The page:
Remembering Stuart Matis

The Mormon in me doesn’t want to say that it was “just coincidence” that my travels brought me within an easy distance of the Los Altos chapel where, ten years ago today, Stuart Matis took his life after three decades of struggling to reconcile his homosexuality with his devout faith in the LDS church. After seeing on Twitter that there was a memorial going on, I skipped out of a meeting, grabbed the rental car and a bunch of flowers, and made my way over.

When I reached the chapel, the first thing I noticed was that the parking lot was blocked off with orange cones. Not exactly an impassable barrier, but a clear message that today, the “Visitors Welcome” etched on the front of the building translated to “Bugger Off.” This chapel is in an upscale residential neighbourhood, and there is no lack of street parking that would cause those in the area to park at the church unless they were visiting the church. I was saddened that the Los Altos Stake felt it was necessary to wall off its parking lot, telling those who came by to leave good wishes that they were unwelcome.

I was told by the few people at the vigil that they had informed the local church leaders that they intended to do the vigil, but that they had not asked to do it on church property. I was ashamed to hear that church leaders would not openly welcome a memorial for a beloved friend, brother, and faithful church member, and sad to see that the cards and flowers left for Stuart had to sit on a strip of dirt by the side of the road. Not many people were there, and there were far fewer flowers than I would have hoped. But I wasn’t surprised. This was not a bishop-endorsed activity, and lack of endorsement is silent disapproval. I doubt the Relief Society would mobilize to commemorate the suicide of a gay man, however loved he was, without the bishop’s blessing. Could it have really hurt, I wondered, for the Bishop to invite them to set up on the lawn, with the chapel doors open to those who wished to mourn the loss of a human life and hope for a little more love in the world?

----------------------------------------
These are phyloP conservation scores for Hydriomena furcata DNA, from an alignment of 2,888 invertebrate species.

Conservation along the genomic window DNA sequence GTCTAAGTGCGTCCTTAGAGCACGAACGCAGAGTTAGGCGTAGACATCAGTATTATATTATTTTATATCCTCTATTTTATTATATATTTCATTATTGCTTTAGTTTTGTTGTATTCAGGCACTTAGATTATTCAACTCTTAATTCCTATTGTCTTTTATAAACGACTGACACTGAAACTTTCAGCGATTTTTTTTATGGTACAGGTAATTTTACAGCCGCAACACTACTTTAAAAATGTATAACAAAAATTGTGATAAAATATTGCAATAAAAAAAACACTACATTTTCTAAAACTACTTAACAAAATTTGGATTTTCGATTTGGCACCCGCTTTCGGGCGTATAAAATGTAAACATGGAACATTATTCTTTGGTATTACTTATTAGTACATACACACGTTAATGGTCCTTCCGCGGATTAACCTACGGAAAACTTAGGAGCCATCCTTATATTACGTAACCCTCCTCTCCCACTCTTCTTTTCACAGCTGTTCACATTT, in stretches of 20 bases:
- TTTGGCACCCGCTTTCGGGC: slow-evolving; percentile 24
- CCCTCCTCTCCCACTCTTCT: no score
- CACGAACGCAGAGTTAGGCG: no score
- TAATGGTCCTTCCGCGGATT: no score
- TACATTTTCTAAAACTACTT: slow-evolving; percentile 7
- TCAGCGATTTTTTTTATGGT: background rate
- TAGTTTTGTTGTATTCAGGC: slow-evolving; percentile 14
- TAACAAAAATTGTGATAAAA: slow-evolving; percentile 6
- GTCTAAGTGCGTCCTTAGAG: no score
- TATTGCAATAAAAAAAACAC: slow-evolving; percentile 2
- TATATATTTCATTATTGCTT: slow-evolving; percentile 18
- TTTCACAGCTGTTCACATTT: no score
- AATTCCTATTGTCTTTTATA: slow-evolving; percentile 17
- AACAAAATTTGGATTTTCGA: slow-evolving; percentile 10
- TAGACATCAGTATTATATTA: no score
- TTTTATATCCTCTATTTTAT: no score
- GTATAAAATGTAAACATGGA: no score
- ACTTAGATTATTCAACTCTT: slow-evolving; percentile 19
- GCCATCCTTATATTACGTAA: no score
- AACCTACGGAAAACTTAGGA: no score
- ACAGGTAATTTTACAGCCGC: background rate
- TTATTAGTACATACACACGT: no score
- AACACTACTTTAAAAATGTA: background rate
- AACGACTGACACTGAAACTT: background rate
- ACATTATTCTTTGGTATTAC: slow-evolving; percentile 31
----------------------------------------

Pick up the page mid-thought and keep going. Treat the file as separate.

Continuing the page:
It was a forlorn little vigil, all too representative of how the church treats gays and lesbians. A massive, heavy building on a grassy rise, with enormous, grave doors that are locked to those sitting on a strip of dirt by the wayside. The cops weren’t there run them off, but they certainly didn’t look very welcome. Despite this, there was sunshine and a nice breeze, and pink roses, photos, and memories faced out to the world for passers-by to see.

You will be remembered, Stuart, and I know your legacy will be greater than that. I never knew you, but if I had, I would have been your friend.

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